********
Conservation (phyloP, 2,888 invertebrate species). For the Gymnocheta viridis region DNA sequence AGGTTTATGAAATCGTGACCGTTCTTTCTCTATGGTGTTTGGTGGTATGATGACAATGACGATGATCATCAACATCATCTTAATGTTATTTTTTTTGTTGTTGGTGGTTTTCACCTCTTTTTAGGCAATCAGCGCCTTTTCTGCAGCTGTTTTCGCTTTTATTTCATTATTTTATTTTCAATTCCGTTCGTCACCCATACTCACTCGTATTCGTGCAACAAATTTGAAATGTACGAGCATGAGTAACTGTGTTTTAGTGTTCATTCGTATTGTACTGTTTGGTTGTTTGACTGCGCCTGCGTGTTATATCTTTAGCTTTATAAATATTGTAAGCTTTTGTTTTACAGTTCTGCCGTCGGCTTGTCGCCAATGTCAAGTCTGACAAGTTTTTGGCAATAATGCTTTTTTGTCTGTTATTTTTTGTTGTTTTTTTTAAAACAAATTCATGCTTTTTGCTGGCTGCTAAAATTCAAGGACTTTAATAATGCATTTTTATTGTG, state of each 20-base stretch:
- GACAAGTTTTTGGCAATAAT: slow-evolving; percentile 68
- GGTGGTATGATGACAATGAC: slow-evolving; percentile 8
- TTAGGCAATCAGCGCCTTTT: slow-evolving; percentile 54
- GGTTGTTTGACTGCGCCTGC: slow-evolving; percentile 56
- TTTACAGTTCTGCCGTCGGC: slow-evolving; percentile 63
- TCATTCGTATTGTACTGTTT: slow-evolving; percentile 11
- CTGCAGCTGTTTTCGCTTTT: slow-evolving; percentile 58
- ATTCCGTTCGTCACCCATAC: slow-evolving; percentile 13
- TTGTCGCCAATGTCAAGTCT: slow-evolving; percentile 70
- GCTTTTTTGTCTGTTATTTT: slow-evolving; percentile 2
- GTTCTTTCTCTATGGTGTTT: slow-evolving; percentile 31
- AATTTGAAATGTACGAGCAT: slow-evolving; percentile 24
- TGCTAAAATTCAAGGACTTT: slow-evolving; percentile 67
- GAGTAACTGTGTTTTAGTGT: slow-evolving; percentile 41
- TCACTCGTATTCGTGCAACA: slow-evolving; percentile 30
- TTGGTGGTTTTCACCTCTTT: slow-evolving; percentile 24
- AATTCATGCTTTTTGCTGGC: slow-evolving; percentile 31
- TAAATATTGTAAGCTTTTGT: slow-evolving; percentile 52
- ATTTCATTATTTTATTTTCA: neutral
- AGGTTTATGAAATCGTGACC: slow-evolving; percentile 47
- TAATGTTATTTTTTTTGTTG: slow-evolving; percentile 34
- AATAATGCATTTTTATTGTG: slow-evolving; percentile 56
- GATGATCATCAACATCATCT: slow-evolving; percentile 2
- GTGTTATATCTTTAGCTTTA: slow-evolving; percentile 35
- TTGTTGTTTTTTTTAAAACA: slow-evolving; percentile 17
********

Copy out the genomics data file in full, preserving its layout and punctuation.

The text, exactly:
Conservation (phyloP, 2,888 invertebrate species). For the Gymnocheta viridis region DNA sequence AGGTTTATGAAATCGTGACCGTTCTTTCTCTATGGTGTTTGGTGGTATGATGACAATGACGATGATCATCAACATCATCTTAATGTTATTTTTTTTGTTGTTGGTGGTTTTCACCTCTTTTTAGGCAATCAGCGCCTTTTCTGCAGCTGTTTTCGCTTTTATTTCATTATTTTATTTTCAATTCCGTTCGTCACCCATACTCACTCGTATTCGTGCAACAAATTTGAAATGTACGAGCATGAGTAACTGTGTTTTAGTGTTCATTCGTATTGTACTGTTTGGTTGTTTGACTGCGCCTGCGTGTTATATCTTTAGCTTTATAAATATTGTAAGCTTTTGTTTTACAGTTCTGCCGTCGGCTTGTCGCCAATGTCAAGTCTGACAAGTTTTTGGCAATAATGCTTTTTTGTCTGTTATTTTTTGTTGTTTTTTTTAAAACAAATTCATGCTTTTTGCTGGCTGCTAAAATTCAAGGACTTTAATAATGCATTTTTATTGTG, state of each 20-base stretch:
- GACAAGTTTTTGGCAATAAT: slow-evolving; percentile 68
- GGTGGTATGATGACAATGAC: slow-evolving; percentile 8
- TTAGGCAATCAGCGCCTTTT: slow-evolving; percentile 54
- GGTTGTTTGACTGCGCCTGC: slow-evolving; percentile 56
- TTTACAGTTCTGCCGTCGGC: slow-evolving; percentile 63
- TCATTCGTATTGTACTGTTT: slow-evolving; percentile 11
- CTGCAGCTGTTTTCGCTTTT: slow-evolving; percentile 58
- ATTCCGTTCGTCACCCATAC: slow-evolving; percentile 13
- TTGTCGCCAATGTCAAGTCT: slow-evolving; percentile 70
- GCTTTTTTGTCTGTTATTTT: slow-evolving; percentile 2
- GTTCTTTCTCTATGGTGTTT: slow-evolving; percentile 31
- AATTTGAAATGTACGAGCAT: slow-evolving; percentile 24
- TGCTAAAATTCAAGGACTTT: slow-evolving; percentile 67
- GAGTAACTGTGTTTTAGTGT: slow-evolving; percentile 41
- TCACTCGTATTCGTGCAACA: slow-evolving; percentile 30
- TTGGTGGTTTTCACCTCTTT: slow-evolving; percentile 24
- AATTCATGCTTTTTGCTGGC: slow-evolving; percentile 31
- TAAATATTGTAAGCTTTTGT: slow-evolving; percentile 52
- ATTTCATTATTTTATTTTCA: neutral
- AGGTTTATGAAATCGTGACC: slow-evolving; percentile 47
- TAATGTTATTTTTTTTGTTG: slow-evolving; percentile 34
- AATAATGCATTTTTATTGTG: slow-evolving; percentile 56
- GATGATCATCAACATCATCT: slow-evolving; percentile 2
- GTGTTATATCTTTAGCTTTA: slow-evolving; percentile 35
- TTGTTGTTTTTTTTAAAACA: slow-evolving; percentile 17